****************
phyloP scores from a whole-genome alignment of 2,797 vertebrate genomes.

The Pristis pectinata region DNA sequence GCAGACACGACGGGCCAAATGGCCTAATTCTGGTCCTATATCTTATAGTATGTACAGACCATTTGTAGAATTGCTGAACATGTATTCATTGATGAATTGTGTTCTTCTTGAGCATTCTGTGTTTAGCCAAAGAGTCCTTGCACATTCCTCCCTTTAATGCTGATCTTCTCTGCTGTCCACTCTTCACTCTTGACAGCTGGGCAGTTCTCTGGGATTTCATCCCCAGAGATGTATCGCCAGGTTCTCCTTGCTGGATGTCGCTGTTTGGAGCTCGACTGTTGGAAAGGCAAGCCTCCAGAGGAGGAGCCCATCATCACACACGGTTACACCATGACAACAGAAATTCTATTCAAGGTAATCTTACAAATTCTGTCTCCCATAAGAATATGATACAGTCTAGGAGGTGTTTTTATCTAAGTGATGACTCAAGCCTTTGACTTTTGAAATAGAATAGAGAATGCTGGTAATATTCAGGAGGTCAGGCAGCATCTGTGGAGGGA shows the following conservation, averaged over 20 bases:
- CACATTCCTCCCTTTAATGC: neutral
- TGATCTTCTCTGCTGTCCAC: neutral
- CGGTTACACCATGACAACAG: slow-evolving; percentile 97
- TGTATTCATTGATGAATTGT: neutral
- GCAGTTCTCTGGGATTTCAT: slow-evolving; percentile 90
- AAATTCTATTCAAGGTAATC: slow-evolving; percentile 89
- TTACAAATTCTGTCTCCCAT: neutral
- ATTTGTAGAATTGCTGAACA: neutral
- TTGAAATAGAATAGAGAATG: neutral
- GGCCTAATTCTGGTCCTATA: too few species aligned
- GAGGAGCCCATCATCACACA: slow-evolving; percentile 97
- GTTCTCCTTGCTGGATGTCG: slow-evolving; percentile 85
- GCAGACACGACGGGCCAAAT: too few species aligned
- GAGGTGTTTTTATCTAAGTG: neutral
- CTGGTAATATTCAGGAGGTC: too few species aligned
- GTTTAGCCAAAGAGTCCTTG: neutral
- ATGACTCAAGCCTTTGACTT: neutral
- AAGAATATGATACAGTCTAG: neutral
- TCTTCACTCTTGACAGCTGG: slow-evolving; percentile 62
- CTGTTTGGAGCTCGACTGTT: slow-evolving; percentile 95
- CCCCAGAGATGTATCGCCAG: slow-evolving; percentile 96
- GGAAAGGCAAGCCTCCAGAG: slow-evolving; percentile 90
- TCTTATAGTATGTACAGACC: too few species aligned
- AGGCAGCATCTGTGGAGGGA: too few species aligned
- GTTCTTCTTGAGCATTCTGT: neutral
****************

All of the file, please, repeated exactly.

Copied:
phyloP scores from a whole-genome alignment of 2,797 vertebrate genomes.

The Pristis pectinata region DNA sequence GCAGACACGACGGGCCAAATGGCCTAATTCTGGTCCTATATCTTATAGTATGTACAGACCATTTGTAGAATTGCTGAACATGTATTCATTGATGAATTGTGTTCTTCTTGAGCATTCTGTGTTTAGCCAAAGAGTCCTTGCACATTCCTCCCTTTAATGCTGATCTTCTCTGCTGTCCACTCTTCACTCTTGACAGCTGGGCAGTTCTCTGGGATTTCATCCCCAGAGATGTATCGCCAGGTTCTCCTTGCTGGATGTCGCTGTTTGGAGCTCGACTGTTGGAAAGGCAAGCCTCCAGAGGAGGAGCCCATCATCACACACGGTTACACCATGACAACAGAAATTCTATTCAAGGTAATCTTACAAATTCTGTCTCCCATAAGAATATGATACAGTCTAGGAGGTGTTTTTATCTAAGTGATGACTCAAGCCTTTGACTTTTGAAATAGAATAGAGAATGCTGGTAATATTCAGGAGGTCAGGCAGCATCTGTGGAGGGA shows the following conservation, averaged over 20 bases:
- CACATTCCTCCCTTTAATGC: neutral
- TGATCTTCTCTGCTGTCCAC: neutral
- CGGTTACACCATGACAACAG: slow-evolving; percentile 97
- TGTATTCATTGATGAATTGT: neutral
- GCAGTTCTCTGGGATTTCAT: slow-evolving; percentile 90
- AAATTCTATTCAAGGTAATC: slow-evolving; percentile 89
- TTACAAATTCTGTCTCCCAT: neutral
- ATTTGTAGAATTGCTGAACA: neutral
- TTGAAATAGAATAGAGAATG: neutral
- GGCCTAATTCTGGTCCTATA: too few species aligned
- GAGGAGCCCATCATCACACA: slow-evolving; percentile 97
- GTTCTCCTTGCTGGATGTCG: slow-evolving; percentile 85
- GCAGACACGACGGGCCAAAT: too few species aligned
- GAGGTGTTTTTATCTAAGTG: neutral
- CTGGTAATATTCAGGAGGTC: too few species aligned
- GTTTAGCCAAAGAGTCCTTG: neutral
- ATGACTCAAGCCTTTGACTT: neutral
- AAGAATATGATACAGTCTAG: neutral
- TCTTCACTCTTGACAGCTGG: slow-evolving; percentile 62
- CTGTTTGGAGCTCGACTGTT: slow-evolving; percentile 95
- CCCCAGAGATGTATCGCCAG: slow-evolving; percentile 96
- GGAAAGGCAAGCCTCCAGAG: slow-evolving; percentile 90
- TCTTATAGTATGTACAGACC: too few species aligned
- AGGCAGCATCTGTGGAGGGA: too few species aligned
- GTTCTTCTTGAGCATTCTGT: neutral